The Female

Elisabeth Gateau
explains that increasing the number of women in local decision-making holds the key to environmental sustainability

There are many key factors for achieving environmental sustainability, but the effective management of cities is crucial. World Environment Day on Green Cities will highlight the crucial role played by mayors and local councillors, men and women – but the role of women in local decision making is particularly important for long-term success.

The members of United Cities and Local Governments (UCLG) – the world local government organisation – are committed to supporting initiatives for more women in local government to achieve both gender equality and the Millennium Development Goals (MDGs).

Incrcreasing the number of elected women makes a tangible difference to the decisions taken by local authorities and can foster the changes in culture and perception needed to push issues like environmental sustainability and gender equality up the agenda. Systematically integrating women augments the democratic basis, as well as the efficiency and quality, of local government activities.

The link between women’s participation in governance, gender advancement and achieving the MDGs has long been underestimated. Leadership shown by women in the world’s poorest communities is a vital tool for achieving the goals, and increasing their number in local decision-making is therefore important not only for women but for men, children and all humanity.

UCLG also supports partnerships between elected and grassroots women. The work of Nobel Peace Prize Laureate, Wangari Maathai, shows the impact of grassroots women in Kenya. Initiatives to establish regular dialogue between grassroots women’s groups and women mayors and councillors have proven to be an effective global tool in getting more women into politics and advancing gender-sensitive policies. Networks of elected women, such as in Latin America and Europe, ahve facilitated national, regional and global exchange on safer cities programmes – and better planning to address women’s concerns. UCLG research estimates that 20 per cent of the world’s councillors are female. Europe still has the highest participation of women in decision making, but the gap is closing with other regions like Latin America. Indeed, some African countries, such as Namibia and Uganda, now rival the most advanced nations in Europe with over 40 per cent women’s participation at local level.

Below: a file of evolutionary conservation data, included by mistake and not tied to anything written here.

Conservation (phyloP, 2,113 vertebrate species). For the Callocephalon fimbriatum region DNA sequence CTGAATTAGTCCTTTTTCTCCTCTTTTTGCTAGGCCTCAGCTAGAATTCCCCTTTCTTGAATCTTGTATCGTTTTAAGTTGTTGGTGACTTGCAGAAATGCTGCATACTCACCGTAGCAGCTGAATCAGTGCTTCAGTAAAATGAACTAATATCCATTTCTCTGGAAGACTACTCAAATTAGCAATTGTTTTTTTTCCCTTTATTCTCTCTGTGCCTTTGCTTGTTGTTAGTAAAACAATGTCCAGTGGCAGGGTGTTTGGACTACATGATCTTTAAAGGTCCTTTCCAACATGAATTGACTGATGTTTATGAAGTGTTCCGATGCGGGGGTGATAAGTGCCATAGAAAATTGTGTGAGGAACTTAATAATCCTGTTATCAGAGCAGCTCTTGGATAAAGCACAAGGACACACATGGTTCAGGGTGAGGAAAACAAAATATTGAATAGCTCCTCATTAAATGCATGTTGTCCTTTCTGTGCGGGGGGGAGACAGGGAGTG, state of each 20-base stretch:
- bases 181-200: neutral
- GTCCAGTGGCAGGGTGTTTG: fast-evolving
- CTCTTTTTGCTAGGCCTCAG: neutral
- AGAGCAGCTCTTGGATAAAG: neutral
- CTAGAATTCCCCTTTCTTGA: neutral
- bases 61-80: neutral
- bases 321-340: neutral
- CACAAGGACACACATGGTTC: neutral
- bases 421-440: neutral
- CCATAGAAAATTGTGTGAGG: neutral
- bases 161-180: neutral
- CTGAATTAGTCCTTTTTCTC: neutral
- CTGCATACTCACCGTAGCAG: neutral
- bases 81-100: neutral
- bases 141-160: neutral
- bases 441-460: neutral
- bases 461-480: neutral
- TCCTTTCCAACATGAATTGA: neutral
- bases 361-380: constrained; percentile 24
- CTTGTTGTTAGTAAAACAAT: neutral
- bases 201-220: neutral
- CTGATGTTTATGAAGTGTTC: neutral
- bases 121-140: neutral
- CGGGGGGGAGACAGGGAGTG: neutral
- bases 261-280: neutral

Gender equality
There is a long way to go to reach the levels of gender equality necessary for sustainable development, but there is a clear opportunity to take decisive action. That is why the UN Millennium Project Task Force recommends that women’s participation in local political bodies should be an indicator in measuring progress in achieving the MDGs.

Mayors and councillors will go to the UN Millennium Summit in September to request support and recognition as leaders for global change. Local governments are uniquely placed to implement the MDGs and this must be recognised if they are to be achieved by 2015.

Success in achieving environmental sustainability and meeting the MDGs does not just benefit from the increased participation of women in local politics – it depends on it. Every day elected women are making a real and tangible difference to the quality of local, national and global governance. Women mayors and councillors in cities and communities are leading the way to a more sustainable, equitable and just world

Elisabeth Gateau is Secretary General of United Cities and Local Government.

PHOTOGRAPH: Joerg Boethling/ Still Pictures

This issue:
Contents | Editorial K. Toepfer | Challenges and Opportunity | Bridging the Water Gap | Golden Gateway to Green Cities | The Spirit of “Mottai Nai” | Cities without Slums | People | Rapid Progress | At a glance: Greening Cities | Charging into the Future | Star profile: Tokiko Kato | The Female Factor | Unlocking People Energy | Think Local | High Achievements | Life at the Top | Books and products | Focus On Your World | Black Sea, Green City?

Complementary issues:
Issue on Women, Health and the Environment 2004